Most people know football from the Champions League, the European top club competition that has the best players and the biggest teams in the game, and from the World Cup, the competition that focuses on national teams and showcases extraordinary solid matches.
Here the passes are accurate, the shots mostly on target, defenders are solid, goalkeepers know when to punch and when to hold and the entire sport seems a symphony of motion and technique.
This was the football that the FIFA series was supposed to deliver to the virtual space and no game better embodies the approach than last year’s installment, with its precise geometry and its focus on the physics of the game.
But football also means matches in the lower tiers or in almost forgotten national competitions like the Romanian championship and they present an entirely different picture.
Here defenders are often sloppy and they fail to get balls under control, attackers lack dribbling skills and put their shots well wide of the target from promising positions, midfields fail to tackle cleanly or pass with any accuracy.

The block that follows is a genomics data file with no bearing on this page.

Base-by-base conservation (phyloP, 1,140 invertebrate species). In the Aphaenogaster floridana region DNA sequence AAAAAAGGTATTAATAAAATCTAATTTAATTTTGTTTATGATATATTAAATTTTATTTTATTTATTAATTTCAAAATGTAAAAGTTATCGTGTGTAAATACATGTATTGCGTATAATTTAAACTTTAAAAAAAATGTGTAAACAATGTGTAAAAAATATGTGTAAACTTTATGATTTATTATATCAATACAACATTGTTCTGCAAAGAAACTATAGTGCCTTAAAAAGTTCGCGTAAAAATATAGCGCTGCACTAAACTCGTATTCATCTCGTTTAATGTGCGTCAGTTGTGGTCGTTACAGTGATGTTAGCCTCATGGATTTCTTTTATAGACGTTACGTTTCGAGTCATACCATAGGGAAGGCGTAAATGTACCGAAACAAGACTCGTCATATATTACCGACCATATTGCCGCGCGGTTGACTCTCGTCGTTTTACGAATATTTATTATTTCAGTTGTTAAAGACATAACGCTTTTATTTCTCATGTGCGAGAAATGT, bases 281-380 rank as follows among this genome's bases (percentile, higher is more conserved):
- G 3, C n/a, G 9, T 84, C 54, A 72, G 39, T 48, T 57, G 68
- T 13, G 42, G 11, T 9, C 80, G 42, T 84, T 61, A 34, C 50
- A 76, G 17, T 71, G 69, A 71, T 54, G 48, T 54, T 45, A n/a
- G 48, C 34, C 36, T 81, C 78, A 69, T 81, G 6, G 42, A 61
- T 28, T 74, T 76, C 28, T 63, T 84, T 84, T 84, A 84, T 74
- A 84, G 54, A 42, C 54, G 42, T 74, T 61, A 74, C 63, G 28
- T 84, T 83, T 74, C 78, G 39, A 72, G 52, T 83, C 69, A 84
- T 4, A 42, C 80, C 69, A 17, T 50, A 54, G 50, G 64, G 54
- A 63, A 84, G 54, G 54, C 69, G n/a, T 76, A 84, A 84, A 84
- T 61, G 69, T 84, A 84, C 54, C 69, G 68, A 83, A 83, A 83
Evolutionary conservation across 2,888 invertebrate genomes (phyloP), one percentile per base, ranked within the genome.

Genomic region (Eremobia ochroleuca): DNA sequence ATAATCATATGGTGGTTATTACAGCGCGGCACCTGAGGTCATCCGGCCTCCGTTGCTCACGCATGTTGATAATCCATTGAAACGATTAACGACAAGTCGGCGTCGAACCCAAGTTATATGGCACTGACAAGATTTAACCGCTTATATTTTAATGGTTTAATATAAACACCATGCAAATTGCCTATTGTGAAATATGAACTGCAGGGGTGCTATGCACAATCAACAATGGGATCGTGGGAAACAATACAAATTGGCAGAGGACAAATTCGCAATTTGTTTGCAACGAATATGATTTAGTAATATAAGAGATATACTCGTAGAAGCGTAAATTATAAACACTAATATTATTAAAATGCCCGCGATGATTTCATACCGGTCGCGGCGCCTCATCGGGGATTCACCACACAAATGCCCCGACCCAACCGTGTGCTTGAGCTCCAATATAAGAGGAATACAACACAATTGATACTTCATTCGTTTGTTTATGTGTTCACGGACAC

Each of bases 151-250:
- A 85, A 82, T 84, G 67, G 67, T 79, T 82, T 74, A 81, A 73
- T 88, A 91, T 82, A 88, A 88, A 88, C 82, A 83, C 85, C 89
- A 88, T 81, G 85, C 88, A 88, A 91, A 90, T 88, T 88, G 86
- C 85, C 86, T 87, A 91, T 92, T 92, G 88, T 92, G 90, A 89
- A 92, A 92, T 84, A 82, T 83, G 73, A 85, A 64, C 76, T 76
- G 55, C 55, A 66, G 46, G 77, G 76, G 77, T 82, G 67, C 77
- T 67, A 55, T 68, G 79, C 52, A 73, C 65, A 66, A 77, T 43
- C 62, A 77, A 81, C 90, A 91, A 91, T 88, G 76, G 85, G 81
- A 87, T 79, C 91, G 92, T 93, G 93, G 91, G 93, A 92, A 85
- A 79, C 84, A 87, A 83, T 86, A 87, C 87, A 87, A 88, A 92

This is also football and, from at least one point of view, it is more interesting because the moment-to- moment action and the result are both more unpredictable, more surprising than those of higher quality competitions.
This is a side of football that FIFA 13, the new simulation from EA Sports, has managed to capture almost perfectly.
The game is still physics-focused and tactical in many ways, but perfect plans no longer link up with perfect execution to deliver phases that flow from one end of the pitch to the other and are finalized with beautiful shots that often end in goals.
FIFA 13 is a game about missed changes, unlucky moves, weird tackles, headers that go awry, all the elements that make football more than just geometry and math and one of the most surprising sports one can admire.